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Corporate perception of supply chain sustainability is changing as the benefits of transformation become both clearer and more achievable.
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As part of an ongoing study into the impact of sustainability on the C-suite, this paper looks at how sustainability is changing the chief supply chain officer’s strategy. We identify lessons for chief supply chain officers to consider as they ponder their roles in driving high performance.
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Over the past five years, the corporate view of supply chain sustainability has undergone something of a transformation. It has now begun to be considered a business imperative.
This transformation is being driven by a change in perception. There is a growing understanding that a focus on sustainability can bring wide-ranging benefits, such as innovation, efficiencies, better risk management, improved brand value and even new revenue-generation initiatives. While many supply chains are complex and a number of the necessary technologies are still maturing, it is clear that leading companies are already taking the first steps toward making far-reaching changes in their supply chains.
This report is one result of a year-long program of research on the sustainable organization, which seeks to open up a debate about the role of each major C-suite or executive function and the contribution they need to make to the implementation of sustainability. Each report draws on wide-ranging Accenture data and research, including collaboration with partner organizations including the United Nations Global Compact, World Economic Forum and Carbon Disclosure Project.
In consultation with Accenture’s overall leadership, as well as its Sustainability group, the reports profile the specific trends and insights that are affecting each role. To provide specific examples and current context, this report also draws on interviews with a number of supply chain executives and experts.
Across many businesses, bottom-line gains from supply chain sustainability initiatives are giving greater prominence to the role of the chief supply chain officer. As the role is becoming increasingly strategic, it is becoming progressively important to have a greater understanding of consumer needs and expectations, a vision about the economic outlook and the introduction of sustainability into all aspects of the function’s role.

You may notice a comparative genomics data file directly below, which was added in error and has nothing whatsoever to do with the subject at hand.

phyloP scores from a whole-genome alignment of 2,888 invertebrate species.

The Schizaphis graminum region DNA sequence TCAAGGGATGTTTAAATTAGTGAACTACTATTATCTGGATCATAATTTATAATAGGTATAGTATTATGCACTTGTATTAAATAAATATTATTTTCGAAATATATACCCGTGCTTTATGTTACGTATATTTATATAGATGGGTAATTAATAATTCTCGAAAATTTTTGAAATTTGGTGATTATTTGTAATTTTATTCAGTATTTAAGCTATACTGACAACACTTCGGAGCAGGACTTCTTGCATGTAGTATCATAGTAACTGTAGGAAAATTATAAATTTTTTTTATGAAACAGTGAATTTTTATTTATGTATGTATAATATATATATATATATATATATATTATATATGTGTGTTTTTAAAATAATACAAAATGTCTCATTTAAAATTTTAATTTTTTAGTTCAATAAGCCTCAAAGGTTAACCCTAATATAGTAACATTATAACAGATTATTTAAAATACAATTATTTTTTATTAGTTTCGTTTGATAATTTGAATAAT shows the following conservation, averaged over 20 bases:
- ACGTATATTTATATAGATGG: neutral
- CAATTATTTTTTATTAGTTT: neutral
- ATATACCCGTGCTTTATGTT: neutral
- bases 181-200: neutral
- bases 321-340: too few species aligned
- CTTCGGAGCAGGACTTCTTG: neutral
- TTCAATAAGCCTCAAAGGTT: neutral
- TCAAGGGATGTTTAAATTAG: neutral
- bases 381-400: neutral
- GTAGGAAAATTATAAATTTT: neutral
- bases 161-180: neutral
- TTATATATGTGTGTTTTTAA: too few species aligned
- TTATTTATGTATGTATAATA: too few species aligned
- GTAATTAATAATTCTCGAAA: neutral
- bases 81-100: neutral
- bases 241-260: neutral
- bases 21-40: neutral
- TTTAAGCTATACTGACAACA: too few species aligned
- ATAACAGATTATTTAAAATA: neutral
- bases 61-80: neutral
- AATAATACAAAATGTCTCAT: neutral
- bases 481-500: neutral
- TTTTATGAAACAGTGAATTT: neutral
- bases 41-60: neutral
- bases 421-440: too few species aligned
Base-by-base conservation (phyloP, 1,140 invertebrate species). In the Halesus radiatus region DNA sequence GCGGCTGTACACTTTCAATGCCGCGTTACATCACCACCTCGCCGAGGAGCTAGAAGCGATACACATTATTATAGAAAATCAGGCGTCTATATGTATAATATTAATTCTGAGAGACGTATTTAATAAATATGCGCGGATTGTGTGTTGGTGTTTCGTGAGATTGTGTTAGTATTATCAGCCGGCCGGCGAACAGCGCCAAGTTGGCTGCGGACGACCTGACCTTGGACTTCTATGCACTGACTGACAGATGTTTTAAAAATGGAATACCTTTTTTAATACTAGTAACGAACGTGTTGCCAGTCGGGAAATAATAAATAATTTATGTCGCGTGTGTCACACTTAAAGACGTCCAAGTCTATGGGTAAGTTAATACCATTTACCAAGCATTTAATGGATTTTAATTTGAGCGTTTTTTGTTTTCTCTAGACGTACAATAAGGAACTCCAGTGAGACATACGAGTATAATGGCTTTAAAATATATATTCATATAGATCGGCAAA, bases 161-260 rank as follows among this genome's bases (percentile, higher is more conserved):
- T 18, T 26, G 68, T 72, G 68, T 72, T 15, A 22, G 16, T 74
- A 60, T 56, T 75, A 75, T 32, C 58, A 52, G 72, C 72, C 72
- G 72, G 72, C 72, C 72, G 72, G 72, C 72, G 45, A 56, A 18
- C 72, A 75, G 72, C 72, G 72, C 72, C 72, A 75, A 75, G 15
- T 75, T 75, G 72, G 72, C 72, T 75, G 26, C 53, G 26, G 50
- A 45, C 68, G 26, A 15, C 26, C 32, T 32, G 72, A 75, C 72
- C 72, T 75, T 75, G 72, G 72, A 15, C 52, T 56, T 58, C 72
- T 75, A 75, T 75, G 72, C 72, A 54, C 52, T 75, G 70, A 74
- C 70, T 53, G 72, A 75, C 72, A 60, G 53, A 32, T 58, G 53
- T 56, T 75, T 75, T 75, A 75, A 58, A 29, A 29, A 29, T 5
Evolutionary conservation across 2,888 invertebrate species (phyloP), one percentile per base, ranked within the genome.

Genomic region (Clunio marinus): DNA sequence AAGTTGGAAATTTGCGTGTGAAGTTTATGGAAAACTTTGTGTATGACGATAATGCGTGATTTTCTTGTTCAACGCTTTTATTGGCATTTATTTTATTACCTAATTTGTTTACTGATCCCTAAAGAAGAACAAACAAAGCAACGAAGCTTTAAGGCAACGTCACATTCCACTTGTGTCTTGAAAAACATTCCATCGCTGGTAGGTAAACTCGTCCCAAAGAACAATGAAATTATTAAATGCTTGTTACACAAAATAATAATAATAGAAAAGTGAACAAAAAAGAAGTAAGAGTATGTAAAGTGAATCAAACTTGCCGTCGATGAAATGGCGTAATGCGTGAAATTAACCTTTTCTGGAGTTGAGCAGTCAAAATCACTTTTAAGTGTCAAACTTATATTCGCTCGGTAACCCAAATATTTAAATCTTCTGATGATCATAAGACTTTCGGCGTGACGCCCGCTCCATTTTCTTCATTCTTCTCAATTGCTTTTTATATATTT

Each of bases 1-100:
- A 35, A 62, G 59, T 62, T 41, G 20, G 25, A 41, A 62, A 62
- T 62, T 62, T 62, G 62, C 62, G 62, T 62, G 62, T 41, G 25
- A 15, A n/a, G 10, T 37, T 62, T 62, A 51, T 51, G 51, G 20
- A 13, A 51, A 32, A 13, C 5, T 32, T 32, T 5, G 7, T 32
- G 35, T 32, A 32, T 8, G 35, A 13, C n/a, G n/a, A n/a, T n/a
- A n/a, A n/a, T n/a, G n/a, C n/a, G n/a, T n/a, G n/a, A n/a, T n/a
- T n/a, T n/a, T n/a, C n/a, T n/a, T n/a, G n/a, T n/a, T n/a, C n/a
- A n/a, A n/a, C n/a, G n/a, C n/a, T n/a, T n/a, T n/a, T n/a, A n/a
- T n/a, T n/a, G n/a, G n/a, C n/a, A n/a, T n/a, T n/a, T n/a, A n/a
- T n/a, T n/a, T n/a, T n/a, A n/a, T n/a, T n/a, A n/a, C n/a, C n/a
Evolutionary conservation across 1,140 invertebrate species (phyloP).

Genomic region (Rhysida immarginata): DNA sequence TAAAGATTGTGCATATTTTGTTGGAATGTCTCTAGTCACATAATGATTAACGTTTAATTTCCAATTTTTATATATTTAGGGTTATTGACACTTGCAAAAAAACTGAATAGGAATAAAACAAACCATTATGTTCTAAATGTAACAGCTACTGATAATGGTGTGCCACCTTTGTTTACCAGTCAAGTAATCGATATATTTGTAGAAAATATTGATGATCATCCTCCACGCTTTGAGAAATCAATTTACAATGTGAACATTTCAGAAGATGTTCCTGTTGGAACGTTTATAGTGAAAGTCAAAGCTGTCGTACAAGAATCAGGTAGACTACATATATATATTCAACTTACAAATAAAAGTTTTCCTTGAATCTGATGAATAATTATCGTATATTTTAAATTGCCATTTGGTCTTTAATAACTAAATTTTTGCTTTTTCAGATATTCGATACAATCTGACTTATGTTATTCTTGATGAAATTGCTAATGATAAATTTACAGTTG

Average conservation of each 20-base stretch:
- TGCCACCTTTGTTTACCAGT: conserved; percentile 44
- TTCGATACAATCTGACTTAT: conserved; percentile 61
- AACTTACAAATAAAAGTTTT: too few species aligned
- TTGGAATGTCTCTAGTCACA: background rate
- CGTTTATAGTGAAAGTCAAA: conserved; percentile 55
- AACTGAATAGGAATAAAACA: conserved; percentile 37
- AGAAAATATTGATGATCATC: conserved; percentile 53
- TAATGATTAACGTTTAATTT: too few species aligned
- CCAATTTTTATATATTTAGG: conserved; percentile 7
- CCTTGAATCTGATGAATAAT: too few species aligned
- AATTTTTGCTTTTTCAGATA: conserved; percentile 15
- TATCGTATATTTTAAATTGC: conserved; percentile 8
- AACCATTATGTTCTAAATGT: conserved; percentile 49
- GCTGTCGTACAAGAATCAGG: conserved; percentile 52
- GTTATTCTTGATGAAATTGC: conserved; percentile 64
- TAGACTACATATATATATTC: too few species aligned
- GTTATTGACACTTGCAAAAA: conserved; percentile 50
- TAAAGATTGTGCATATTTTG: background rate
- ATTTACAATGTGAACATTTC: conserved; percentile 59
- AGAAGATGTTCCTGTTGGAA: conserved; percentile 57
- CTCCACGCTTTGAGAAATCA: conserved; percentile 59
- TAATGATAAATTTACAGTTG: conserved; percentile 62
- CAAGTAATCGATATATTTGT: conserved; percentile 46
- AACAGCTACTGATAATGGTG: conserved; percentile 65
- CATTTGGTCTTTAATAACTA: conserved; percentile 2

As more supply chain leaders move their thinking away from simply ensuring compliance and toward better performance, other considerations come into focus. One broad issue relates to a far wider view of product stewardship—ensuring a lower environmental and social impact of products, considering how to turn obsolete and discarded products into a valuable raw material and ultimately turning a typically one-way flow of products into a circular loop. The overall aim here is to unpick, rethink and transform the entire product lifecycle, in the pursuit of simplicity and efficiency.
Done properly, this can enhance brand equity and market position. On the flip side, a failure to do so may one day threaten the company, given rising pressures on resource scarcity.
Another key trend being driven both by regulation and consumers is the need for greater transparency across the supply chain. Delivering this transparency represents a huge challenge, and many companies are switching to more sophisticated technologies. This, in turn, is requiring both new skills and external training.
Based on its research and interviews with leading supply chain executives, Accenture has identified several lessons for chief supply chain officers:
Integrate sustainability issues into both supply chain planning and operations.
Set a champion for supply chain sustainability at the board level.
Look to create an appropriate governance framework that can help guide implementation across the business, including decentralized branches of the supply chain.
Set out a supply chain charter to generate the greatest buy-in from the group you are trying to lead.
Setting meaningful, public goals can be a useful way to change mindsets within the supply chain.
Collaborate with the rest of the business, plus all other members of the supply chain.
Detail all the changes required within your plans and operational guidance.
Put clear numbers on your key raw materials and other critical inputs.
Look for opportunities to encourage suppliers to innovate, rather than simply penalizing them for failing to hit certain metrics.
Push the supply chain team to answer fundamental questions, such as: are there supply pressures on our materials?
Explore new opportunities for cradle-to-cradle or closed-loop supply chain systems.
Educate yourself and your team about what sustainability issues are most pertinent within your sector’s supply chain.
Ensure that the goals of your company’s internal sustainability strategy and external supply chain strategy are well aligned.
Acknowledge that different types of suppliers will have different risk profiles.
Closely review the resources needed to effectively manage a sustainable supply chain, including new skills, technologies and other resources.
September 6, 2012
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